All RNs All the Time: Wave of the Future?

  1. 0 Not sure if this counts as "news" or an "article" so mods please feel free to move as deemed necessary.

    Article from RNCentral.com speaks about a movement to eliminate nursing assistants and have all RNs doing patient care.

    http://www.rncentral.com/blog/2012/a...of-the-future/
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  3. Visit  DoGoodThenGo profile page

    About DoGoodThenGo

    From 'La Pomme Grand - NY'; Joined Jul '09; Posts: 3,865; Likes: 4,754.

    18 Comments so far...

  4. Visit  elkpark profile page
    2
    This is not really "new" -- different models of nursing staffing move in and out of style as the years go by. Plenty of us practicing now have worked in the past in settings where the staffing was all RNs and no aides. It was just becoming popular (referred to as "primary nursing" at the time) when I graduated nursing school in the early '80s.
    Altra and roser13 like this.
  5. Visit  classicdame profile page
    3
    Another option would be to train the aides to do more tasks and pay them better to keep the good ones.
    beeker, Fiona59, and sonja77 like this.
  6. Visit  Jennerizer profile page
    0
    My unit has been doing primary care for over the last 2 years. I wish we had techs to lend a helping hand as most of the patient assignments can be overwhelming. A lot of the hospitals in the area have also gone to primary nursing due to HCAPHS.
  7. Visit  Lovely_RN profile page
    1
    Sounds like a nightmare. I can take care of 4 pts tops with no aid and all 4 can't be total cares. I sincerely doubt the hospital is going to give me a ratio like that on tele or med/surg.
    anotherone likes this.
  8. Visit  PennyWise profile page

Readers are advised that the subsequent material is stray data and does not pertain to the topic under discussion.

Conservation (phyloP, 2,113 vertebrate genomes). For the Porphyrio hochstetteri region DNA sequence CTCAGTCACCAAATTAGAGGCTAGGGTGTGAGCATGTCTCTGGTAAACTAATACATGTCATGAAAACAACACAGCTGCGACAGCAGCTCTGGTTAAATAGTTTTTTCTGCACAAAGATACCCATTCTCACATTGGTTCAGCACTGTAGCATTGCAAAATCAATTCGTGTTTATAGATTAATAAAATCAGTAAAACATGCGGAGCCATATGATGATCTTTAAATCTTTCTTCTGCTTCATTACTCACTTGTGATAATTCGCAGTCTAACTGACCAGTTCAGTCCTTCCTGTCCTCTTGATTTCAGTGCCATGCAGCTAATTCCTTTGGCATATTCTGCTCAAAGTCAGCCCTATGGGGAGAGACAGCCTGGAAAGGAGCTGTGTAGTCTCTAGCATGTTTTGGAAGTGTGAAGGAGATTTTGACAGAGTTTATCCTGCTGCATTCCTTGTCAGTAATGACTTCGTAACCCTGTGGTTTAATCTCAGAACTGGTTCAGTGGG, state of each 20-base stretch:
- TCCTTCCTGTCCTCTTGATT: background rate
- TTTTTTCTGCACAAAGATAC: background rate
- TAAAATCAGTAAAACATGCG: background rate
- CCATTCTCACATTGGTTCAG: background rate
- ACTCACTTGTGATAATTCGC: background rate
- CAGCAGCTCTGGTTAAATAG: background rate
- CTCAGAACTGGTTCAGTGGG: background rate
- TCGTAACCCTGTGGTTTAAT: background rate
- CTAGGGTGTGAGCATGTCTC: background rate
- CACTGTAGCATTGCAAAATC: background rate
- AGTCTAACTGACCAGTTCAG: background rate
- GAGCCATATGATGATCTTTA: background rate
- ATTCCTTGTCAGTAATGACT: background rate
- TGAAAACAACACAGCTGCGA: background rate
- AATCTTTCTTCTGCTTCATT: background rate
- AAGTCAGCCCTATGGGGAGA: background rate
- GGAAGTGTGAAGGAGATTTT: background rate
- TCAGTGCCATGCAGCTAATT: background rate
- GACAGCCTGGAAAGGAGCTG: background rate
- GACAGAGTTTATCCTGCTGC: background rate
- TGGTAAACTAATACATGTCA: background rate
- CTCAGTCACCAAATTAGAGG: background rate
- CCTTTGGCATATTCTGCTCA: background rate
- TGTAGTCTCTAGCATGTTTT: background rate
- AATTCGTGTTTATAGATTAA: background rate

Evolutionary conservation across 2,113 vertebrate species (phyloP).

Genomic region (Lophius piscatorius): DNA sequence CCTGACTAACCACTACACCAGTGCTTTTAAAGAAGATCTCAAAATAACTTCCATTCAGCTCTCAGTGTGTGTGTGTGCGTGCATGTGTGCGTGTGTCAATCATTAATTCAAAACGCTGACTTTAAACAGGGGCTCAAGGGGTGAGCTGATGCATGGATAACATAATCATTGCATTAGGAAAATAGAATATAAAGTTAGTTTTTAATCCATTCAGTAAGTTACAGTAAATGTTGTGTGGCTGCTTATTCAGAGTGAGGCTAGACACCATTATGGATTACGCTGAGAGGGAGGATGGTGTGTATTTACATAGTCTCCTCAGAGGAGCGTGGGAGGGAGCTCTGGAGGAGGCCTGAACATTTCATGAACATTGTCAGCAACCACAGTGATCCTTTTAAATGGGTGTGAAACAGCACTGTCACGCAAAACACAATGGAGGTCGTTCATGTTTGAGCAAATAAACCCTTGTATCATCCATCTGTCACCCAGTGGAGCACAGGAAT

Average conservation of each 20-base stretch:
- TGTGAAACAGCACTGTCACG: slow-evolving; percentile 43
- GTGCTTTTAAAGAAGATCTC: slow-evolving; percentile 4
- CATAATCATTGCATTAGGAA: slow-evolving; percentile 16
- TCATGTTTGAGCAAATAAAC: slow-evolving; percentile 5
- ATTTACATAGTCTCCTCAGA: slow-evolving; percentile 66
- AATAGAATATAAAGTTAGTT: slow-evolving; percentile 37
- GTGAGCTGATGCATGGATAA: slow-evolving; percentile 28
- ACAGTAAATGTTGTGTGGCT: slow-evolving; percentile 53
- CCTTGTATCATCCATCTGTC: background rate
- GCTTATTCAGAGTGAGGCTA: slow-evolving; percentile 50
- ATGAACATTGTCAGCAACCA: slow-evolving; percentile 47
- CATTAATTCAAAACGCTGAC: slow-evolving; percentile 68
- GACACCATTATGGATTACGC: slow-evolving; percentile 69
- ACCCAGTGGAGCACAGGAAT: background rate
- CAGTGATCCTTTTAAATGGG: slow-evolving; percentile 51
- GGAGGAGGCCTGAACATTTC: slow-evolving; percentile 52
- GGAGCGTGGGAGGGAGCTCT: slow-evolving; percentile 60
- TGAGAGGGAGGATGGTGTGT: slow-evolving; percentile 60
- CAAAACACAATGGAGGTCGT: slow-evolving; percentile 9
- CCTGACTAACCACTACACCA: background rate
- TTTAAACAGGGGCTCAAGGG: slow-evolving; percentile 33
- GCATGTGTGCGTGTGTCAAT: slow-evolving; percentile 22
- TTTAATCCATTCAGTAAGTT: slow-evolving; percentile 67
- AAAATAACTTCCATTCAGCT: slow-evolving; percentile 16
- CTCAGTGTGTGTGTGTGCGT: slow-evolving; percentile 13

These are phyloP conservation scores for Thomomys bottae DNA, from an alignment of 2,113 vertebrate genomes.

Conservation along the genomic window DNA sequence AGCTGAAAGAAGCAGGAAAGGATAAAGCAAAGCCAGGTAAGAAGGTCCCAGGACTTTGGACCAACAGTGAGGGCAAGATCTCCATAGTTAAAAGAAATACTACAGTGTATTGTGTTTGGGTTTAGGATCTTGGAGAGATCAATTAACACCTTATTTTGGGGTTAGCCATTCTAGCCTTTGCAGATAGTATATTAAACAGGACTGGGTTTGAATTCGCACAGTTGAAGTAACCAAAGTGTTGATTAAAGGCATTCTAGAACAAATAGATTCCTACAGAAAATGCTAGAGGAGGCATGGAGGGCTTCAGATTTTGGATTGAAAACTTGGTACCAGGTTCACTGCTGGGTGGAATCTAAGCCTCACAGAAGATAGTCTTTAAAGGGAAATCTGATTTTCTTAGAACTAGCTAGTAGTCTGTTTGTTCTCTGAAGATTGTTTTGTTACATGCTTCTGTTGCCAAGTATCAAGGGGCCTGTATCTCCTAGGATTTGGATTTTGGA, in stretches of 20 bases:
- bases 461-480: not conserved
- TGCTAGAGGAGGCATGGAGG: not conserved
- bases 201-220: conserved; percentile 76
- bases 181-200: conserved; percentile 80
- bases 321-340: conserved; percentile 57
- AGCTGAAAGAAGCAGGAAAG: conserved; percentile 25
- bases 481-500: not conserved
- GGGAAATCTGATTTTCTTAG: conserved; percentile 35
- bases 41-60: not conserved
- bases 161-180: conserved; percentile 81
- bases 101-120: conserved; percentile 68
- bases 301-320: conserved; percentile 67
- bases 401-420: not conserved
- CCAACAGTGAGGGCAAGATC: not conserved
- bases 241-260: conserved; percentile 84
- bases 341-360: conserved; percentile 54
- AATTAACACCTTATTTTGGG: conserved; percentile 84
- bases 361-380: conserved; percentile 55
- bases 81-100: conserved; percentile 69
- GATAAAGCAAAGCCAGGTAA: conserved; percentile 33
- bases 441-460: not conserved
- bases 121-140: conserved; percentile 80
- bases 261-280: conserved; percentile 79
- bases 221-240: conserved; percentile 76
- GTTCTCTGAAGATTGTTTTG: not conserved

2
    I wish my unit would go with primary care. The aids there are simply awful, and I don't say that about people unless they really deserve it. We do the majority of the vitals, end up getting the blood glucose checks (if we want them done anywhere near the right time) and they don't answer call lights.

    Sooo........since we are already doing primary care as it is.........may as well have one less patient to do it with.

    We all float down here.
    Not_A_Hat_Person and anotherone like this.
  9. Visit  ckh23 profile page
    2
    They are doing it at my facility. They cite the increase in patient satisfaction and increased patient safety, but I think it comes down to money. At our facility the aids are unionized and are making a nice paycheck and I think this is a way for my facility to phase them out.
    Lovely_RN and anotherone like this.
  10. Visit  DoGoodThenGo profile page
    0
    Quote from elkpark
    This is not really "new" -- different models of nursing staffing move in and out of style as the years go by. Plenty of us practicing now have worked in the past in settings where the staffing was all RNs and no aides. It was just becoming popular (referred to as "primary nursing" at the time) when I graduated nursing school in the early '80s.
    Primary care? You mean that is all this was about? Could have saved myself the bother posting. *LOL*

    As always Elkpark you hit the nail right on the head. Everything old in nursing service is new again.
  11. Visit  DoGoodThenGo profile page
    0
    Ok, this what one does not understand.

    First *they* phased out LPNs, now these facilities are getting shot of aides, however there is only a finite number of patients a RN can provide total care to before things get really scary.

    IMHO it isn't that aides are the problem per se, just that in many places from what one hears the lunatics have taken over the asylum.

    Will agree with the other poster that in some cases wages and such need to be improved to attract and keep a better quality of nursing assistant. Spoke with a CNA at the nursing home near my NYC home and was told they only make about $7/hour. Well that is the same average MacDonald's workers make in this area.